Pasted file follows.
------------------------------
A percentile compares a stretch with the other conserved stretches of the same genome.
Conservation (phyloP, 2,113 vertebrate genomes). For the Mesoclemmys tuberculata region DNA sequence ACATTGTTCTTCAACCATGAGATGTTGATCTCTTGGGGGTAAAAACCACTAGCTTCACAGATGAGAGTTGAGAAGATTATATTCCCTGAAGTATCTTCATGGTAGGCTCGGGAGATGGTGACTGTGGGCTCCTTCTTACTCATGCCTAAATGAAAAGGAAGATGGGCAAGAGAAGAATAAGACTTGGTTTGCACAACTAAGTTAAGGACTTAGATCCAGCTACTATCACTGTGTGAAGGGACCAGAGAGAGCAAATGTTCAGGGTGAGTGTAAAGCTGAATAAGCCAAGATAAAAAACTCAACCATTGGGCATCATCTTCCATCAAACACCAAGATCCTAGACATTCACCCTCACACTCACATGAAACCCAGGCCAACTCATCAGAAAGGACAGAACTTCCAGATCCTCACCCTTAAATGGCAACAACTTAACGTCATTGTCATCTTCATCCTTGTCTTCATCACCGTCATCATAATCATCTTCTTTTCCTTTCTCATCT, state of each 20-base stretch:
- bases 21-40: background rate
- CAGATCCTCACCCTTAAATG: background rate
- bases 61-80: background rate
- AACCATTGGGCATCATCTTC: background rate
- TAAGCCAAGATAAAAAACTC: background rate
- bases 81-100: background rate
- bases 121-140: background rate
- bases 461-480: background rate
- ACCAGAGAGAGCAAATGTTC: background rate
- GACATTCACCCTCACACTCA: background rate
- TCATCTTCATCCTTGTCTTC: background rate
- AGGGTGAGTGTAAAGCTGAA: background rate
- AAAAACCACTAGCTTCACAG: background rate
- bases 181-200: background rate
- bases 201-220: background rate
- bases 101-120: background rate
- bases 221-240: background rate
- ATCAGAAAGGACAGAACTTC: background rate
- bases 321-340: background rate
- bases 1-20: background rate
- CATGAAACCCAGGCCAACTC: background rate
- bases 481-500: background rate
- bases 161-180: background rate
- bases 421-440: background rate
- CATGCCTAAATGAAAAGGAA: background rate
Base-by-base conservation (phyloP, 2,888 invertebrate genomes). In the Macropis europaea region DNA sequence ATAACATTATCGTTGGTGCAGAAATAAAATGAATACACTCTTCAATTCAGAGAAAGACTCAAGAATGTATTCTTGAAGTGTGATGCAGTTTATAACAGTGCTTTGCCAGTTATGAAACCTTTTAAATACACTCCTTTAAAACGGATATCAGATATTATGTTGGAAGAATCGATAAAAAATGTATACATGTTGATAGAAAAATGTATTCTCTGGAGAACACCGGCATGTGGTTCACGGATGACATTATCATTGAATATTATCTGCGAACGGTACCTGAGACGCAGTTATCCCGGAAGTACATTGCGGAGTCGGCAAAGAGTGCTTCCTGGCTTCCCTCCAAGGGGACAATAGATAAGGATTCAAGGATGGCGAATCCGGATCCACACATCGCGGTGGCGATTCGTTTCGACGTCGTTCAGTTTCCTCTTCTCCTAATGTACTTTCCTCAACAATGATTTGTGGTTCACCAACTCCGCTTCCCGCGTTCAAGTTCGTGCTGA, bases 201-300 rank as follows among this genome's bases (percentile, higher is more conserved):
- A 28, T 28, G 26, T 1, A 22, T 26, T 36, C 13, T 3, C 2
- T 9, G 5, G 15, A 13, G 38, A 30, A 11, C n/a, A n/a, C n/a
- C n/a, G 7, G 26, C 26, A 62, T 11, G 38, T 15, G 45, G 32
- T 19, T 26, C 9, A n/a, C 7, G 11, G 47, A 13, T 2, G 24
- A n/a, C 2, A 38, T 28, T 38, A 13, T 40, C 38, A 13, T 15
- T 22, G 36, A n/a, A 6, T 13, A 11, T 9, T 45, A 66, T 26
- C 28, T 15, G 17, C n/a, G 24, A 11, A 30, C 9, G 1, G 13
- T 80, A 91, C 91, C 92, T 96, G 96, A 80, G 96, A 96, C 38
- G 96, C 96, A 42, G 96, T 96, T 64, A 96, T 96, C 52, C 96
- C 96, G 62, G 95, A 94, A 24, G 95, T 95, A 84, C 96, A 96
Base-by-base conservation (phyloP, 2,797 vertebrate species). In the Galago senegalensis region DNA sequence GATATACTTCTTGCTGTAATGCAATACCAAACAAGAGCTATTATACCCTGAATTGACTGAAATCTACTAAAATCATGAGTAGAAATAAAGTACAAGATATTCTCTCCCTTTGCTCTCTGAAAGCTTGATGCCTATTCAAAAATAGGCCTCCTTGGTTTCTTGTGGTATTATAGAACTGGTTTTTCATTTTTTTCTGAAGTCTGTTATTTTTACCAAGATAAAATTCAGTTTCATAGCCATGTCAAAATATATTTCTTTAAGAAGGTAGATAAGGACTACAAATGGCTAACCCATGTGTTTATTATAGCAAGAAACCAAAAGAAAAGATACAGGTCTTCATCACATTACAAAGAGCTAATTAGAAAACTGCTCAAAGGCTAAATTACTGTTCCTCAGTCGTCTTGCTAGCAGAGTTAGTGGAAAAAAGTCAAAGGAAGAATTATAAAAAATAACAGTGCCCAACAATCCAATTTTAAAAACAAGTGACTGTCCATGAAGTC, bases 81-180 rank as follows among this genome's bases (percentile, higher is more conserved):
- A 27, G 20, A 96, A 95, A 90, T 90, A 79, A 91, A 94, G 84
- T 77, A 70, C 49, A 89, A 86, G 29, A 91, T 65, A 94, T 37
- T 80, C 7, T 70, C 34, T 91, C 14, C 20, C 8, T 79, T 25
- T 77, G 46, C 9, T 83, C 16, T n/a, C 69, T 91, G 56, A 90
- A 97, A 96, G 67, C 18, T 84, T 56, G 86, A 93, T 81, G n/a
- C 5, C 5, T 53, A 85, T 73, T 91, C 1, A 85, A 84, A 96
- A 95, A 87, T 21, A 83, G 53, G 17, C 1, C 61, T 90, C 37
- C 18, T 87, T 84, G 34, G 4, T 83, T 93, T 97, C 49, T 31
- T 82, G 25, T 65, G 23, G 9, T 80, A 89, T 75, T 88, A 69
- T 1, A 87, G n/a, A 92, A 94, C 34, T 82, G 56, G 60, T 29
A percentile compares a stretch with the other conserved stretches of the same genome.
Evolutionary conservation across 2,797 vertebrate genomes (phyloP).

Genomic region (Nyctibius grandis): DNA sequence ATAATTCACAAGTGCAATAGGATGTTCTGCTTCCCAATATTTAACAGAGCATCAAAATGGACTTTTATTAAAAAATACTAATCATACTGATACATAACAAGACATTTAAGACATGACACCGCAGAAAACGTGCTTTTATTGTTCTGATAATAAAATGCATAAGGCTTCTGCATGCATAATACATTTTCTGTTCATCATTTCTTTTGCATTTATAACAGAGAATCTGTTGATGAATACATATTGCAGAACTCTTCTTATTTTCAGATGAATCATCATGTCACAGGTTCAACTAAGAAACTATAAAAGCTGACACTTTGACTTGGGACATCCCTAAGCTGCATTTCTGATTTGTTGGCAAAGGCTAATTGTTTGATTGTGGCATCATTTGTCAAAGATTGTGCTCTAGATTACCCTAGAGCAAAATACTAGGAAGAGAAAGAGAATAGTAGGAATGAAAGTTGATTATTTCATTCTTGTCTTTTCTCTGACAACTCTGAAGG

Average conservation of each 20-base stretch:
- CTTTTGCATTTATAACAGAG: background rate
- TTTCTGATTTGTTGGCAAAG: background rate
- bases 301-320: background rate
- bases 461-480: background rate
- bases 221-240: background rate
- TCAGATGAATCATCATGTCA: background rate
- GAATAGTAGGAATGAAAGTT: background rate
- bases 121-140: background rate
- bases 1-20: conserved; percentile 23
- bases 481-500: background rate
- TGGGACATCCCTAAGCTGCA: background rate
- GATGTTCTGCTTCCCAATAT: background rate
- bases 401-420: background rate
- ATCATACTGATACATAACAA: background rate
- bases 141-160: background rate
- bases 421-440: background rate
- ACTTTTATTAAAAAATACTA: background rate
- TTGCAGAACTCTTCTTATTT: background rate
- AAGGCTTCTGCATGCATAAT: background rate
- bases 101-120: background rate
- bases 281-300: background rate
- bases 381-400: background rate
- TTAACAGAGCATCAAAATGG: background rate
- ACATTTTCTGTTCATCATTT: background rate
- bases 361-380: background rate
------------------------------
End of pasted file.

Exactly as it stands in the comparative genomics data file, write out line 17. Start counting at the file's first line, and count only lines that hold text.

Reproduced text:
- bases 201-220: background rate